By Raymond O. Wells Jr. (auth.)

ISBN-10: 0387738916

ISBN-13: 9780387738918

ISBN-10: 0387738924

ISBN-13: 9780387738925

In constructing the instruments worthy for the learn of advanced manifolds, this finished, well-organized therapy provides in its commencing chapters an in depth survey of modern development in 4 parts: geometry (manifolds with vector bundles), algebraic topology, differential geometry, and partial differential equations. next chapters then increase such subject matters as Hermitian external algebra and the Hodge *-operator, harmonic thought on compact manifolds, differential operators on a Kahler manifold, the Hodge decomposition theorem on compact Kahler manifolds, the Hodge-Riemann bilinear family members on Kahler manifolds, Griffiths's interval mapping, quadratic variations, and Kodaira's vanishing and embedding theorems.

The 3rd variation of this usual reference features a new appendix by means of Oscar Garcia-Prada which supplies an outline of definite advancements within the box in the course of the a long time because the booklet first appeared.

From studies of the 2d Edition:

"..the new version of Professor Wells' publication is well timed and welcome...an very good advent for any mathematician who suspects that advanced manifold thoughts will be appropriate to his work."

- Nigel Hitchin, Bulletin of the London Mathematical Society

"Its objective is to provide the fundamentals of research and geometry on compact complicated manifolds, and is already one of many usual resources for this material."

- Daniel M. Burns, Jr., Mathematical Reviews

**Read or Download Differential Analysis on Complex Manifolds PDF**

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**Extra info for Differential Analysis on Complex Manifolds**

**Sample text**

Recalling that Q denotes complex conjugation, we have the following elementary results. 6: ¯ Q∂(Qf ) = ∂f, for f ∈ E∗ (X). †We shall use both Q and overbars to denote the conjugation, depending on the context. 34 Manifolds and Vector Bundles Chap. I Proof: One has to verify that if f ∈ Er (X) and p+q = r, then Qπp,q f = πq,p Qf and Q(df ) = dQf , which are simple, and we shall omit the details. D. In general, we know that d 2 = 0, but it is not necessarily the case that ¯∂ 2 = 0. 6 that ∂¯ 2 = 0 if and only if ∂ 2 = 0.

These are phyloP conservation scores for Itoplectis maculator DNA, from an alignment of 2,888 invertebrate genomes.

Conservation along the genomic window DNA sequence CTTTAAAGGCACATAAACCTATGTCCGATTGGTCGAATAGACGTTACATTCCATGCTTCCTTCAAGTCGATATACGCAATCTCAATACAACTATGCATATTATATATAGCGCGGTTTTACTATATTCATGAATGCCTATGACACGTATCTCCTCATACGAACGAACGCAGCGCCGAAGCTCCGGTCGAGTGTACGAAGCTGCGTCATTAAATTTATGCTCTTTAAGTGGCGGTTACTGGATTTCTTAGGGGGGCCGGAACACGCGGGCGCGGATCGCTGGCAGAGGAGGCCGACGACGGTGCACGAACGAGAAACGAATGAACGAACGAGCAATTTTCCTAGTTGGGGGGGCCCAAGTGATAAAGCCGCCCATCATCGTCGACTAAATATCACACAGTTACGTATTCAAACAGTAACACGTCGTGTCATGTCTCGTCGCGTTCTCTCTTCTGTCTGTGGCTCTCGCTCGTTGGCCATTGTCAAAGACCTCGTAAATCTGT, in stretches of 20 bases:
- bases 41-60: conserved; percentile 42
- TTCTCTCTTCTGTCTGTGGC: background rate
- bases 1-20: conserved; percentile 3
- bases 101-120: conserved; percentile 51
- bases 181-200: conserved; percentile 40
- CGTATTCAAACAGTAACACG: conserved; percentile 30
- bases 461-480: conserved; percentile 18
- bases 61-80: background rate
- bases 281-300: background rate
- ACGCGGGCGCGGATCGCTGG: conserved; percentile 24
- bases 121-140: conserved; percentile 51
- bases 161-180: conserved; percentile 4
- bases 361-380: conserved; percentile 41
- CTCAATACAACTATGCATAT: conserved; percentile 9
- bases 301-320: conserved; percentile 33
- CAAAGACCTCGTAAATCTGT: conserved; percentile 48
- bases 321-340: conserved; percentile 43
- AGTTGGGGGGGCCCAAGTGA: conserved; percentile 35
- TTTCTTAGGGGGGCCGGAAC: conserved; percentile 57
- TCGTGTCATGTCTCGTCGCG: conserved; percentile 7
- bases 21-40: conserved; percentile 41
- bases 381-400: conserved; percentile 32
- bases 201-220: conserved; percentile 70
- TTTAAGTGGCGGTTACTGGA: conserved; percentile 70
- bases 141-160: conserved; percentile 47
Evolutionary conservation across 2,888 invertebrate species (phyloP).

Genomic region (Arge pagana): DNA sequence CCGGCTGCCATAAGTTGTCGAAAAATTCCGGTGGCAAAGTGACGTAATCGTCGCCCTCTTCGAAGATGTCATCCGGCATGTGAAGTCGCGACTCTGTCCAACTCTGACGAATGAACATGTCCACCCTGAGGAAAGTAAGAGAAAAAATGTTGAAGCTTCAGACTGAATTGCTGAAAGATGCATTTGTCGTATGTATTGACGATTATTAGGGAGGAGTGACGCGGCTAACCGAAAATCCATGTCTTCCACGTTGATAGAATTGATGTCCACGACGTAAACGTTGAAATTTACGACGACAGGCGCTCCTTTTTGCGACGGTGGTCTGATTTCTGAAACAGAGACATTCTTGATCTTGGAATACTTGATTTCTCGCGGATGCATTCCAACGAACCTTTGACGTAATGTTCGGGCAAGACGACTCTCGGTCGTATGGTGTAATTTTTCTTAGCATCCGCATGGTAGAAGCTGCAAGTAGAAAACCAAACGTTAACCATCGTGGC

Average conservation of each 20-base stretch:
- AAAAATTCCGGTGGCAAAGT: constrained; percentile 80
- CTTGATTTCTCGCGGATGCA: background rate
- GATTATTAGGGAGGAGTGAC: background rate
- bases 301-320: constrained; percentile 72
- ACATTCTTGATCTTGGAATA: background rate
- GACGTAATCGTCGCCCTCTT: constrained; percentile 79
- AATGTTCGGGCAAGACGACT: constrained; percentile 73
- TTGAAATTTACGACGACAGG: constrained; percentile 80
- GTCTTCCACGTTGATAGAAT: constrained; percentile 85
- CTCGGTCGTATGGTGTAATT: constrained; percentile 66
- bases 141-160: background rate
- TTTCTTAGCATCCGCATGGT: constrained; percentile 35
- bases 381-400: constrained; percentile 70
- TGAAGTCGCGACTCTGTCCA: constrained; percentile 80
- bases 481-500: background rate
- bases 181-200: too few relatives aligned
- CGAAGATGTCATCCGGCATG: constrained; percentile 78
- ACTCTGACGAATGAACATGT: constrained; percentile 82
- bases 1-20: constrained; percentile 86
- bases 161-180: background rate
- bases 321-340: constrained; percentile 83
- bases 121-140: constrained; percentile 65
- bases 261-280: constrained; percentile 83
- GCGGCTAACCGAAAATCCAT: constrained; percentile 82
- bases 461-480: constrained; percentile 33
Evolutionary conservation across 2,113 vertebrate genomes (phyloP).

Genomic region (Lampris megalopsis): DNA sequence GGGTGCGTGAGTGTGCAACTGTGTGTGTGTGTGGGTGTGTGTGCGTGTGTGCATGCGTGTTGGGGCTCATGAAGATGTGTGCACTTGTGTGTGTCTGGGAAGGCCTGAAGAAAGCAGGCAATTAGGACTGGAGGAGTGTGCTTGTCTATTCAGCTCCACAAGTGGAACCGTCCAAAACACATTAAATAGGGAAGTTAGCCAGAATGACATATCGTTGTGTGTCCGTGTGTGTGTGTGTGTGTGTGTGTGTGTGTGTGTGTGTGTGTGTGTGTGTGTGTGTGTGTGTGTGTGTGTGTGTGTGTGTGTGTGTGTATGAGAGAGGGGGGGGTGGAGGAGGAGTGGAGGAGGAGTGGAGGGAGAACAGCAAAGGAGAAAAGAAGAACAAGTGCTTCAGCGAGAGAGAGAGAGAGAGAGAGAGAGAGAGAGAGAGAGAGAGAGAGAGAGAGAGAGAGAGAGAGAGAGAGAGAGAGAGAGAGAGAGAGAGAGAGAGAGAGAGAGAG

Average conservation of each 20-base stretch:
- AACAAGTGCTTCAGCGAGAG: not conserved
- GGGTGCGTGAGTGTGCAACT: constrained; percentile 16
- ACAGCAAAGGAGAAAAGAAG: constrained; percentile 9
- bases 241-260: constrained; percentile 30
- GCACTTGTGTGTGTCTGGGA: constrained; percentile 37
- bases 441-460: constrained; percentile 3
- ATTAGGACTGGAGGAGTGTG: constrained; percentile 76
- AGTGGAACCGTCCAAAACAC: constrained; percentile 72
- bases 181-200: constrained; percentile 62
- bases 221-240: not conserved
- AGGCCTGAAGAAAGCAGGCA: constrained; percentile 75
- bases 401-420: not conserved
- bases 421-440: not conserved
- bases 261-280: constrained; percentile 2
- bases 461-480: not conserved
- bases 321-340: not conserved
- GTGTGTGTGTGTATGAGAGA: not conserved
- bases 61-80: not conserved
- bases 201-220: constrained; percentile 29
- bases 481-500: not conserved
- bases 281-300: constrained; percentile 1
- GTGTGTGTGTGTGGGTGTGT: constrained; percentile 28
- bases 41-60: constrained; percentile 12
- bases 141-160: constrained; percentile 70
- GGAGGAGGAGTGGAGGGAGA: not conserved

We would now like to look more closely at the relationship between the presheaf, F, and the sheaf of sections of F˜ which we shall call F¯ for the time being. We have already used the fact that there is a presheaf morphism, which we now denote by ¯ τ : F −→ F, ¯ )[:= (U, F)] ˜ is given by τU (s) = s˜ . Recall that namely τU : F(U ) −→ F(U s˜ (x) = rxU (s) for all x ∈ U . In the case that F is a sheaf, we have the following basic result. Its proof will illustrate the use of the sheaf axioms in an abstract setting.

10: Let E −→F be an S-homomorphism of S-bundles over X. If f has constant rank on X, then Ker f and Im f are S-subbundles of E and F , respectively. In particular, f has constant rank if f is injective or surjective. We leave the proof of this simple proposition to the reader. Suppose now that we have a sequence of vector bundle homomorphisms over a space X, f g · · · −→ E −→F −→G −→ · · · , then the sequence is said to be exact at F if Ker g = Imf . A short exact sequence of vector bundles is a sequence of vector bundles (and vector bundle homomorphisms) of the following form, f g 0 −→ E −→E −→E −→ 0, which is exact at E , E, and E .

### Differential Analysis on Complex Manifolds by Raymond O. Wells Jr. (auth.)

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